Posts tagged ‘corporate citizen’


YouTube under fire for child exploitation videos—with ‘three unpaid volunteers’ monitoring reports

28.11.2017

The Murdoch Press has rightly kept its pressure up on Google, with a cover story in The Times, ‘Adverts fund paedophile habits’ on November 24 (the online version, behind a paywall, is here).
   Say what you will about its proprietor, but Murdochs have been happy to go after the misdeeds of Google: the earlier one I’ve cited on this blog was when Google was found to have hacked Iphones in 2012.
   This time, YouTube is under fire for videos of children that were attracting comments from pædophiles, forcing the company to switch off comments, but it’s already lost advertising from Mars, Cadbury, Adidas, Deutsche Bank, Diageo, HP, and Lidl.
   Buzzfeed has discovered even more disturbing content involving children, including from accounts that have earned YouTube’s verified symbol. Be prepared if you choose to click through: even the descriptions of the images are deeply unsettling.
   Buzzfeed noted:

On Tuesday afternoon, BuzzFeed News contacted YouTube regarding a number of verified accounts — each with millions of subscribers — with hundreds of disturbing videos showing children in distress. As of Wednesday morning, all the videos provided by BuzzFeed News, as well as the accounts, were suspended for violating YouTube’s rules …
   Many of the offending channels were even verified by YouTube — a process that the company says was done automatically as recently as 2016 …
   Before YouTube removed them, these live-action child exploitation videos were rampant and easy to find. What’s more, they were allegedly on YouTube’s radar: Matan Uziel — a producer and activist who leads Real Women, Real Stories (a platform for women to recount personal stories of trauma, including rape, sexual assault, and sex trafficking) and who provided BuzzFeed News with more than 20 examples of such videos — told BuzzFeed News that he tried multiple times to bring the videos to YouTube’s attention and that no substantive action was taken.
   On September 22, Uziel sent an email to YouTube CEO Susan Wojcicki and three other Google employees (as well as FBI agents) expressing his concern about “tens of thousands of videos available on YouTube that we know are crafted to serve as eye candy for perverted, creepy adults, online predators to indulge in their child fantasies.” According to the email, which was reviewed by BuzzFeed News, Uziel included multiple screenshots of disturbing videos. Uziel also told BuzzFeed News he addressed the concerns about the videos early this fall in a Google Hangout with two Google communications staffers from the United Kingdom, and that Google expressed desire to address the situation. A YouTube spokesperson said that the company has no record of the September 22nd email but told BuzzFeed News that Uziel did email on September 13th with screenshots of offending videos. The company says it removed every video escalated by Uziel.

   I’m believe Uziel more, and I even believe that the 20 examples he provided to Buzzfeed were among the ones he escalated to Google. Unless he discovered them since, why would he show them to Buzzfeed while claiming that Google had been ineffective? Both The Times and Buzzfeed claim some of these abusive videos have each netted millions of views—and substantial sums for their creators.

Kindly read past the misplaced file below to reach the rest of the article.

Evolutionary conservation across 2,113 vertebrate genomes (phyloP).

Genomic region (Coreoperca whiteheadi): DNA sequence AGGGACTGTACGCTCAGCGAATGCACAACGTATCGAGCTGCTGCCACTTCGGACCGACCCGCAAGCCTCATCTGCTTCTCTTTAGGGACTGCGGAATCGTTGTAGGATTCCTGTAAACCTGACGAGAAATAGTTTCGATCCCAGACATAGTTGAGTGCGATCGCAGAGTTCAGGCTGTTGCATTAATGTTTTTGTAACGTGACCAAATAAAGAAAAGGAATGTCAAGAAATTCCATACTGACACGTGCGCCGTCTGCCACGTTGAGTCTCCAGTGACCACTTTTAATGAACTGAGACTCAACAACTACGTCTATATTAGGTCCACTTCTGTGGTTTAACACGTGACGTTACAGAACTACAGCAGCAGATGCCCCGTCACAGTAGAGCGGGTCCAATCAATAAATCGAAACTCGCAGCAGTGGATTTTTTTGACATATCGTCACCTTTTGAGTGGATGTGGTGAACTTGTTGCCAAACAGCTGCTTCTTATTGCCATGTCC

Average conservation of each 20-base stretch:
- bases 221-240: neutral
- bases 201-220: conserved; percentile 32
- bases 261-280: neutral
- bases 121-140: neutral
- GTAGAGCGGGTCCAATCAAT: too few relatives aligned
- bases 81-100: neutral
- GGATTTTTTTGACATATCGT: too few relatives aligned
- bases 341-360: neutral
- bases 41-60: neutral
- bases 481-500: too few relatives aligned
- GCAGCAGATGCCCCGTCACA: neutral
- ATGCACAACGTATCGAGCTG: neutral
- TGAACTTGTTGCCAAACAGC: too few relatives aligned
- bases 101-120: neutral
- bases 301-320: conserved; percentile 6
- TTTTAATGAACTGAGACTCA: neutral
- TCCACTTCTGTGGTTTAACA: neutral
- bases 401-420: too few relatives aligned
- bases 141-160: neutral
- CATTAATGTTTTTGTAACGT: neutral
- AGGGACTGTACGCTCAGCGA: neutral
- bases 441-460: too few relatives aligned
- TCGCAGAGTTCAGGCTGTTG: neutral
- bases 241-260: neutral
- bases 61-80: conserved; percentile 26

And people wonder why we don’t continue to operate a video channel there, instead opting for Vimeo (for my personal account) and Dailymotion (for Lucire).
   I don’t claim either is immune from this, but they seem to want to deal with harmful content more readily, principally because they’re not subject to the culture at Google and at Facebook, which appears to be: do nothing till you get into trouble publicly.
   LaQuisha St Redfern shared this link with me from The New York Times from a former Facebook employee, Sandy Parakilos, which can be summarized:

Facebook’s chief operating officer, Sheryl Sandberg, mentioned in an October interview with Axios that one of the ways the company uncovered Russian propaganda ads was by identifying that they had been purchased in rubles. Given how easy this was, it seems clear the discovery could have come much sooner than it did — a year after the election. But apparently Facebook took the same approach to this investigation as the one I observed during my tenure: react only when the press or regulators make something an issue, and avoid any changes that would hurt the business of collecting and selling data.

   This behaviour is completely in line with my own experience with the two firms. Google, long-time readers may recall, libelled our websites for a week in 2013 by claiming they had malware. It was alleged that there were only two people overseeing the malware warnings, something which has since been disproved by a colleague of mine who was in Google’s employ at the time.
   However, The Times alleges that YouTube monitoring of reported videos is in the hands of ‘just three unpaid volunteers’, hence they remained online.
   I have some sympathy for YouTube given the volume of video that’s uploaded every second, making the site impossible to police by humans.
   However, given how much the company earns off people—their advertising arm rakes in tens of thousands of millions a year—three unpaid volunteers is grossly negligent. If certain states’ attorneys-general had more balls, like the EU does, this could be something to investigate.
   There’s also not much excuse that a company with Google’s resources didn’t put more people on the job to create algorithms to get rid of this content.